Reporters Without Borders Annual Report 2004 - Sweden
|Publisher||Reporters Without Borders|
|Cite as||Reporters Without Borders, Reporters Without Borders Annual Report 2004 - Sweden, 2004, available at: http://www.refworld.org/docid/46e6912e30.html [accessed 1 May 2016]|
|Disclaimer||This is not a UNHCR publication. UNHCR is not responsible for, nor does it necessarily endorse, its content. Any views expressed are solely those of the author or publisher and do not necessarily reflect those of UNHCR, the United Nations or its Member States.|
Neo-nazi activists and criminal gangs continued to harass investigative journalists in 2003, though not as much as the previous year.
Sweden very liberal laws include the right of journalists to information, which is written into the national constitution, and the protection of journalistic sources, which is recognised as an absolute right. The authorities are not allowed to formally investigate the origin of published material and journalists are legally obliged to respect a source's wish for anonymity. But after the controversial coverage of the enquiry into the 10 September 2003 murder of foreign minister Anna Lindh, calls were made to curb the media's right to be informed.
The Swedish Association of Lawyers called for this right to be limited concerning material from police sources, so as to prevent leaks. Twelve MPs from three parties also tabled bills restricting the information civil servants could give the media, including proposals to bar information about ongoing criminal cases, allowing the authorities to seek the source of a journalist's information, legally investigate civil servants who leaked secret material and punishing media who paid for secret information.
Harassment and obstruction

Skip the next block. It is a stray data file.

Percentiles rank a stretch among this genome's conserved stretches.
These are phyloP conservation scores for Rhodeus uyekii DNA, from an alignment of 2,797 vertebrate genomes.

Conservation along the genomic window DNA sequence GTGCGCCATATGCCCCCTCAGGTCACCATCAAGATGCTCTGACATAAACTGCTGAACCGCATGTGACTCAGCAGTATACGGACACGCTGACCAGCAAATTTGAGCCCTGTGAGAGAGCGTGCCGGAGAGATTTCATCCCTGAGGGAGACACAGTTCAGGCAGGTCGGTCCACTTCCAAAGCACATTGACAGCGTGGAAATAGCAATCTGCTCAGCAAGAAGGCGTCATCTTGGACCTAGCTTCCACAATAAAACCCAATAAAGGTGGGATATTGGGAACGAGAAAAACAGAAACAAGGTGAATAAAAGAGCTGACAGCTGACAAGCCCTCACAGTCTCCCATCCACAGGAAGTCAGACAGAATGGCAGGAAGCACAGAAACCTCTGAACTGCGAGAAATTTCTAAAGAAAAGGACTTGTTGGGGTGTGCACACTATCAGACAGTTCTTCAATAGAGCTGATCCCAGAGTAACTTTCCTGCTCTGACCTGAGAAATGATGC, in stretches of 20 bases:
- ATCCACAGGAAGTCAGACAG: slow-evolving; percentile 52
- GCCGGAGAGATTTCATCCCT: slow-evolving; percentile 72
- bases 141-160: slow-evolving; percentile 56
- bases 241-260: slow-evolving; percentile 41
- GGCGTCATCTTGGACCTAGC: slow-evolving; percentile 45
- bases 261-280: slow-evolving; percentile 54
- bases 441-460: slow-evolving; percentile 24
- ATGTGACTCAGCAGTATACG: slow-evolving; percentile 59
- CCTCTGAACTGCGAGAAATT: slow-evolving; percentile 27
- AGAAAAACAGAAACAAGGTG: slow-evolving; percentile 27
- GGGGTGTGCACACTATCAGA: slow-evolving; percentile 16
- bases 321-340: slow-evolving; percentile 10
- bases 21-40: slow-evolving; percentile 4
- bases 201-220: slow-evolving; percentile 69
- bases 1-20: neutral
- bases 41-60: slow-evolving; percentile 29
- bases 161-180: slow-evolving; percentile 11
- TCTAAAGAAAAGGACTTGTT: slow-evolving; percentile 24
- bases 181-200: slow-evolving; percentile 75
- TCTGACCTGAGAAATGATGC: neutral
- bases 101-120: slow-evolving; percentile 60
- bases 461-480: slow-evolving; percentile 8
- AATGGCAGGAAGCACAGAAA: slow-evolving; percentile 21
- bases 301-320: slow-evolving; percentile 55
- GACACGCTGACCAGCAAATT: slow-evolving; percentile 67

Robert Aschberg, presenter of the "Insider" programme on the privately-owned TV station TV3, and Erik Korsås, a freelance journalist and criminologist, received death threats on 21 February 2003 after investigating Stockholm's "sex fairs." Their report, which had not yet been aired, found that members of the Hell's Angels motorcycle gang and neo-nazis with links to the extreme-right magazine Info 14 were involved in the pornography industry. An envelope was sent to the journalists containing a written death threat, two gun cartridges and two revolver bullets.
A court in the southwestern city of Malmö jailed Jonas Granborg for two years and Peter Bergün for 14 months on 10 March for planning to kidnap Anders Johansson, of the satirical programme "Tredje makten" on the state-funded TV station STV. The pair, connected with the Hell's Angels gang, had intended to kidnap the journalist on 11 July 2002 after a programme about the gang was broadcast. Police foiled the plan.
Thugs threw a stone bearing the words "fear" and "death" through a window of the Stockholm offices of the TV production company Titan Television on the night of 17-18 March 2003. The attack came the day after a broadcast of TV3's programme "Hannah," during which members of the far-right Nationaldemokraterna party and anti-racists tried to debate each other before the neo-nazis stormed out of the studio.